Darwin Airline becomes Etihad regional: What is Etihad up to in Europe?

 Picture: Darwin Airline

Picture: Darwin Airline

Last summer we published a profile of Darwin Airline, the Swiss regional airline with big ambitions. Well, it seems that, indeed, Darwin Airline is moving into a bigger league, but not alone...Etihad is adding the Swiss carrier to its "constellation" of affiliate airlines by buying a third of its shares.

What next for Darwin Airline?

All points to the Swiss airline becoming a feeder for some of Etihad's European gateways, mainly Zurich, a new destination in Etihad's network, but surely other cities too.

What is particularly interesting in this acquistion is that Darwin Airline will adopt Etihad's branding and will, in fact, be renamed as "Etihad Regional".

In this regard, Etihad is following quite a different strategy from the other two large Gulf mega-carriers, Emirates and Qatar Airways, that are reaching all points directly from their own hubs.

I am wondering what is the feeder potential of these operations, though...even if Etihad Regional could provide a high degree of capilarity through Europe's smaller markets feeding into Etihad long haul operations... a passenger flying from, let's say, Leipzig to Mumbai, flying via Zurich first and then Abu Dhabi, would still be required to make two stops while most European second and even third-tier cities can link to most of the World's main airports with just one stopover. There might still be some city pairs that would require two stopovers, let's say Leipzig to Melbourne, but I wonder whether these are very small niche markets.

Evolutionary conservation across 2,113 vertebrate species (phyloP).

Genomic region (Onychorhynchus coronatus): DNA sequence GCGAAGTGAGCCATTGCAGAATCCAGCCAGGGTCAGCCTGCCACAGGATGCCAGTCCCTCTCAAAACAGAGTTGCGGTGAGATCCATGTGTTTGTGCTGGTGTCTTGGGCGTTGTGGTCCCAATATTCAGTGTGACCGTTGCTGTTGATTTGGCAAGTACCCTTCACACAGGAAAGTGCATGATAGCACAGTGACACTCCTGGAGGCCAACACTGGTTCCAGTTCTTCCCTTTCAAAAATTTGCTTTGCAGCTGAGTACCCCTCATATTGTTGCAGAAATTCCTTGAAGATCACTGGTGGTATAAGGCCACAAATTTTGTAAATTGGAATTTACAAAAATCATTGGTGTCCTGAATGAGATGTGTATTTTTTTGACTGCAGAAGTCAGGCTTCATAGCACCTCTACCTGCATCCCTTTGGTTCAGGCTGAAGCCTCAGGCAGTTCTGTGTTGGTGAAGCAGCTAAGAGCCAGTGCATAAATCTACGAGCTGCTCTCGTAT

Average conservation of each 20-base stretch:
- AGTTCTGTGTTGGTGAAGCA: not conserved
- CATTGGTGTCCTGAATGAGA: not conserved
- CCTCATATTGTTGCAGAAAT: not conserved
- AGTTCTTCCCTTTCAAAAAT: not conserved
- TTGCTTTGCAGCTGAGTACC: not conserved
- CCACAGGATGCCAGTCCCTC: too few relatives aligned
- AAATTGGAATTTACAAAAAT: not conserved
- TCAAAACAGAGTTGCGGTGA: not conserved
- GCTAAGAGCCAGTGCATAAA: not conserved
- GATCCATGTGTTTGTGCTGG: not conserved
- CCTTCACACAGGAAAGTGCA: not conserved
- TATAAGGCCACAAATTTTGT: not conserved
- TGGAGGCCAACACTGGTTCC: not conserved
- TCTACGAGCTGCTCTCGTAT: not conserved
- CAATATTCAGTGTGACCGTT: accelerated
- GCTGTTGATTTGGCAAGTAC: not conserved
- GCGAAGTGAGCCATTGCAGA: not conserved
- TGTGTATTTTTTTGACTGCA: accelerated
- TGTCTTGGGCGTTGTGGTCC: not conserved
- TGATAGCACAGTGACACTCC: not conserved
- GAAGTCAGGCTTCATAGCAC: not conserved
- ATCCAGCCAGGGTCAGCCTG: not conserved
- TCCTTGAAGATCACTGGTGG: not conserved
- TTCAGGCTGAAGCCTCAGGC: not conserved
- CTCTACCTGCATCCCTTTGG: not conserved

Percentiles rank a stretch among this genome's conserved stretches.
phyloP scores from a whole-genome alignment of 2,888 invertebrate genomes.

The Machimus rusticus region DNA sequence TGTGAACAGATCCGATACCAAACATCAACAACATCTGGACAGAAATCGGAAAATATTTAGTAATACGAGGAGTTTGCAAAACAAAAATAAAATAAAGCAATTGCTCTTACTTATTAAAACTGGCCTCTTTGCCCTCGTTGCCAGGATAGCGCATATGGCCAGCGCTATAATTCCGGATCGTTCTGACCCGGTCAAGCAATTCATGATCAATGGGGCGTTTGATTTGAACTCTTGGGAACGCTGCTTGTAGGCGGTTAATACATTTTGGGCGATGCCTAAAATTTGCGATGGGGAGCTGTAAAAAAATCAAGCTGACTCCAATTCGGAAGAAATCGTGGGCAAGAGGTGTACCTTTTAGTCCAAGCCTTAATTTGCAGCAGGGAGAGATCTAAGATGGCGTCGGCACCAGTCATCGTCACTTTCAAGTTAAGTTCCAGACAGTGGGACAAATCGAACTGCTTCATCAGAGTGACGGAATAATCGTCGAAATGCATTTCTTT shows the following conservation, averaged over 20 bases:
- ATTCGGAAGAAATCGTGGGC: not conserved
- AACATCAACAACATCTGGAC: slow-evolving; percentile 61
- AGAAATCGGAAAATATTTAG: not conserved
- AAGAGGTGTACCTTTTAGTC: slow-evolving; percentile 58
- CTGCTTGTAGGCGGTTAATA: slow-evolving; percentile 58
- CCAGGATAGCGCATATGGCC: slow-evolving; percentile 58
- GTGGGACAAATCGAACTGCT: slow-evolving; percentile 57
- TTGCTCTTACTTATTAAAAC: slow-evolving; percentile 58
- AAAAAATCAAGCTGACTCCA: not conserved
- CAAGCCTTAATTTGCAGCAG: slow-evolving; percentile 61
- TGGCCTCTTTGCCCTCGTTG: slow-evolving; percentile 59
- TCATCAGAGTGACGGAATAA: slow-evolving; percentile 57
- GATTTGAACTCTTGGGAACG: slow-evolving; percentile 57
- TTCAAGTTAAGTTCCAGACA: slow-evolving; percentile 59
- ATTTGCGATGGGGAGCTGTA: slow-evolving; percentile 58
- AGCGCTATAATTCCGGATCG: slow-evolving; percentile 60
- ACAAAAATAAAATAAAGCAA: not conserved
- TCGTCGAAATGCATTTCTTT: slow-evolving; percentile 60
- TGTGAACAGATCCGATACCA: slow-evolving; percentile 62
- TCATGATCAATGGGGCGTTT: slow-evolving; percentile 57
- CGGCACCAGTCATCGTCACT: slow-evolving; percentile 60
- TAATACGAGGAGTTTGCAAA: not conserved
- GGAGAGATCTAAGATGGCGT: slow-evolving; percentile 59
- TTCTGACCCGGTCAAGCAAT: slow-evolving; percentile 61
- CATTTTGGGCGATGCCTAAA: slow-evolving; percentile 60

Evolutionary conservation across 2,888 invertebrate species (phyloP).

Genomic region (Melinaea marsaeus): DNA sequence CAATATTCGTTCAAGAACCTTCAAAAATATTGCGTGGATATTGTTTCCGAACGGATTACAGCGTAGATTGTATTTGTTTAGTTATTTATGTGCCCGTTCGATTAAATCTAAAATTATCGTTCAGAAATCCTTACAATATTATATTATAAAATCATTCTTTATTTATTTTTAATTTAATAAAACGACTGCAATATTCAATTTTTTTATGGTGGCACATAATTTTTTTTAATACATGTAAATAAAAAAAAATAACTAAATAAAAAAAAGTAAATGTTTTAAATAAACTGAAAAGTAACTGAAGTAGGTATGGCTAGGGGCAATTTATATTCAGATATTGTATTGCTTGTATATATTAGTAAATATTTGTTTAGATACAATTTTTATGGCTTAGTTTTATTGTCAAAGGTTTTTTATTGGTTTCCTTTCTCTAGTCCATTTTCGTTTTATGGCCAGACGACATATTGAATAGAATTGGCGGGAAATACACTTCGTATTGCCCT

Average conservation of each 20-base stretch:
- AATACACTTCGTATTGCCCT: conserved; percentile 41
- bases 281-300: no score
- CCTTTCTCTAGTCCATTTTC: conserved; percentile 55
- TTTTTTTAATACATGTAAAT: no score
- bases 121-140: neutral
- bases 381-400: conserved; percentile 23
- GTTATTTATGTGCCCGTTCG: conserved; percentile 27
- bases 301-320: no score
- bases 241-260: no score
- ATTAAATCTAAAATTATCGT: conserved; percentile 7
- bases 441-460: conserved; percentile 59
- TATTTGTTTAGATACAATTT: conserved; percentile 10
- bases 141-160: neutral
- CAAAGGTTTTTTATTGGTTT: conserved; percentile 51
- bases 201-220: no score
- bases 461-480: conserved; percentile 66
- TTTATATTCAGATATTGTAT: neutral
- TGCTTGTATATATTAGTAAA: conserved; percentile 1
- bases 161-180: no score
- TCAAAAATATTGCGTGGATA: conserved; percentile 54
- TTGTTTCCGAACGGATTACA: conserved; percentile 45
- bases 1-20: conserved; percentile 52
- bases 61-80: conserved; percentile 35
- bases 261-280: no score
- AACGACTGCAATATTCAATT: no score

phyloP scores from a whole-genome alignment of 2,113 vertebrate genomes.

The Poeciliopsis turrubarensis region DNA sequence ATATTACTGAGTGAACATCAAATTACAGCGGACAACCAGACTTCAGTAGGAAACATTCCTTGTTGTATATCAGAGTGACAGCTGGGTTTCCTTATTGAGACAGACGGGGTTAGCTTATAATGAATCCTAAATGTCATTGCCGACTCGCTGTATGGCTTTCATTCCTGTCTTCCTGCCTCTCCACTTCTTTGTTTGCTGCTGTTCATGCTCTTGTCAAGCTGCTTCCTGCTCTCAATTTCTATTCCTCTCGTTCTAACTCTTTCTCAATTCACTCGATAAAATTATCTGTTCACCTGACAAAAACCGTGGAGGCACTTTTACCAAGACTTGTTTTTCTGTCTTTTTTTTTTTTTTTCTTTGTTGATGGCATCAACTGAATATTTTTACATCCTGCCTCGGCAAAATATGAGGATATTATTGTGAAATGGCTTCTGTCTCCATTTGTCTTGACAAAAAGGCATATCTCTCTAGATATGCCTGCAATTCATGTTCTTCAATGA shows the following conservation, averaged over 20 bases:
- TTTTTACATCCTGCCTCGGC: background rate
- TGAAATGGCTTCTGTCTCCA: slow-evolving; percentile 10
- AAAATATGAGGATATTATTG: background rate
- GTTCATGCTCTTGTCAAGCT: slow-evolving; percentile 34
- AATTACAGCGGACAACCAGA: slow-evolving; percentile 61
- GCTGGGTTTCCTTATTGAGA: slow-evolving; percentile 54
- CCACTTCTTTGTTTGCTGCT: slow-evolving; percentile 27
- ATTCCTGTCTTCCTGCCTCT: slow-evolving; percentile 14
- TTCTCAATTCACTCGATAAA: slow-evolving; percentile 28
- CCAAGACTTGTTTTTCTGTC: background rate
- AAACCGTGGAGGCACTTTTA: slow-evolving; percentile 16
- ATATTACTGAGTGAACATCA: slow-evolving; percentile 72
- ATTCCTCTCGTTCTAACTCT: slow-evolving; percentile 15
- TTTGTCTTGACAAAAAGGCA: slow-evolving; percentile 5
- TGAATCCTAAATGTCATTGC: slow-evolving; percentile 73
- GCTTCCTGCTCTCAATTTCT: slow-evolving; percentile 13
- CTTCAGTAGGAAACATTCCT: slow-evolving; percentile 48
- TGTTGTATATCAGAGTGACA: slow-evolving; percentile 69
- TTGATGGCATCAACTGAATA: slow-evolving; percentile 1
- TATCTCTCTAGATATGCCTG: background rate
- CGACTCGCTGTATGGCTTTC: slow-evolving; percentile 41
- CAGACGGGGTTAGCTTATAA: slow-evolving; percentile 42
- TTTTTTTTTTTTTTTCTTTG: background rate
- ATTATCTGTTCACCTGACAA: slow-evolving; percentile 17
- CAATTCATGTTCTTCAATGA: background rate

What could be more interesting here is how all these different Etihad affiliates (Air Berlin, Air Serbia, Darwin Airline, even Aer Lingus) can be brought together, if not "de iure" (airline ownership rules are not liberalized), at least "de facto", having all these different airlines acting in a coordinated way as if they were one big airline.

What's more, these European airlines could also act as a giant billboard to make European travelers acquainted with the Etihad brand. By investing relatively modest sums of money (at least for Abu Dhabi's standards!) in struggling European airlines Etihad might be getting at the same time some feeder traffic, brand recognition, a marketing platform for the broader Etihad brand (see, for example, the acquisition of Air Berlin's frequent flier programme by Etihad) and, of course, an option of any upside that derives from these airlines actually becoming profitable in the near future (which kind of a self-fulfilling outcome, as it would itself depends in great measure on Etihad's support).